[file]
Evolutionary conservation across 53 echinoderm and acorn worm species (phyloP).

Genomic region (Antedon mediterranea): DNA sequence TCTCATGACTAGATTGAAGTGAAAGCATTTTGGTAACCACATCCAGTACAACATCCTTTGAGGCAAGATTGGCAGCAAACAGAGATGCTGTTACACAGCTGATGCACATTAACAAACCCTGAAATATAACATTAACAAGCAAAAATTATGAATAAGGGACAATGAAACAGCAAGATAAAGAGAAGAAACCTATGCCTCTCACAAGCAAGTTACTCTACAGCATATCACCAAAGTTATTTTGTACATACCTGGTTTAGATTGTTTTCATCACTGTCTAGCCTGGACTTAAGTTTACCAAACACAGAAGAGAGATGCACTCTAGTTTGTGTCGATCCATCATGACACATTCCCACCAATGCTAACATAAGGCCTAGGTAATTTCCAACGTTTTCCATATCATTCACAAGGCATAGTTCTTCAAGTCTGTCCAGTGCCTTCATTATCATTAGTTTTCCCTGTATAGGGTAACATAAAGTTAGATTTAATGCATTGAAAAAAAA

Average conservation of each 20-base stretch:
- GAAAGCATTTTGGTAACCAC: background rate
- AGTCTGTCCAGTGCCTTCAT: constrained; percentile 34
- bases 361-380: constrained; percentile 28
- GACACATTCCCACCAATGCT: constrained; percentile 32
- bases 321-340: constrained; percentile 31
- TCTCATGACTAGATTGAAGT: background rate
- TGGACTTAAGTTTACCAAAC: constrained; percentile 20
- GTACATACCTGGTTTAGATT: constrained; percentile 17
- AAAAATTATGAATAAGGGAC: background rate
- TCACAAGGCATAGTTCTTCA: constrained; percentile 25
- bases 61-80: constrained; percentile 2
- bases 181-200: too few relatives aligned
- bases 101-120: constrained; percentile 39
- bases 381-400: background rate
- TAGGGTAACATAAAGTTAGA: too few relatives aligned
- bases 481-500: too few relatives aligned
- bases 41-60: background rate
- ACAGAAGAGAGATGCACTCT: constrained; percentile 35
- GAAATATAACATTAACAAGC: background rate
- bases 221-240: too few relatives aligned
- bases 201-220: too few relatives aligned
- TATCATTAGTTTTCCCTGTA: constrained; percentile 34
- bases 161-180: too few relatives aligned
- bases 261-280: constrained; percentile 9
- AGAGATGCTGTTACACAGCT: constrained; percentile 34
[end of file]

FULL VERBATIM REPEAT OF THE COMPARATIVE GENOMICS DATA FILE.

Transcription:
Evolutionary conservation across 53 echinoderm and acorn worm species (phyloP).

Genomic region (Antedon mediterranea): DNA sequence TCTCATGACTAGATTGAAGTGAAAGCATTTTGGTAACCACATCCAGTACAACATCCTTTGAGGCAAGATTGGCAGCAAACAGAGATGCTGTTACACAGCTGATGCACATTAACAAACCCTGAAATATAACATTAACAAGCAAAAATTATGAATAAGGGACAATGAAACAGCAAGATAAAGAGAAGAAACCTATGCCTCTCACAAGCAAGTTACTCTACAGCATATCACCAAAGTTATTTTGTACATACCTGGTTTAGATTGTTTTCATCACTGTCTAGCCTGGACTTAAGTTTACCAAACACAGAAGAGAGATGCACTCTAGTTTGTGTCGATCCATCATGACACATTCCCACCAATGCTAACATAAGGCCTAGGTAATTTCCAACGTTTTCCATATCATTCACAAGGCATAGTTCTTCAAGTCTGTCCAGTGCCTTCATTATCATTAGTTTTCCCTGTATAGGGTAACATAAAGTTAGATTTAATGCATTGAAAAAAAA

Average conservation of each 20-base stretch:
- GAAAGCATTTTGGTAACCAC: background rate
- AGTCTGTCCAGTGCCTTCAT: constrained; percentile 34
- bases 361-380: constrained; percentile 28
- GACACATTCCCACCAATGCT: constrained; percentile 32
- bases 321-340: constrained; percentile 31
- TCTCATGACTAGATTGAAGT: background rate
- TGGACTTAAGTTTACCAAAC: constrained; percentile 20
- GTACATACCTGGTTTAGATT: constrained; percentile 17
- AAAAATTATGAATAAGGGAC: background rate
- TCACAAGGCATAGTTCTTCA: constrained; percentile 25
- bases 61-80: constrained; percentile 2
- bases 181-200: too few relatives aligned
- bases 101-120: constrained; percentile 39
- bases 381-400: background rate
- TAGGGTAACATAAAGTTAGA: too few relatives aligned
- bases 481-500: too few relatives aligned
- bases 41-60: background rate
- ACAGAAGAGAGATGCACTCT: constrained; percentile 35
- GAAATATAACATTAACAAGC: background rate
- bases 221-240: too few relatives aligned
- bases 201-220: too few relatives aligned
- TATCATTAGTTTTCCCTGTA: constrained; percentile 34
- bases 161-180: too few relatives aligned
- bases 261-280: constrained; percentile 9
- AGAGATGCTGTTACACAGCT: constrained; percentile 34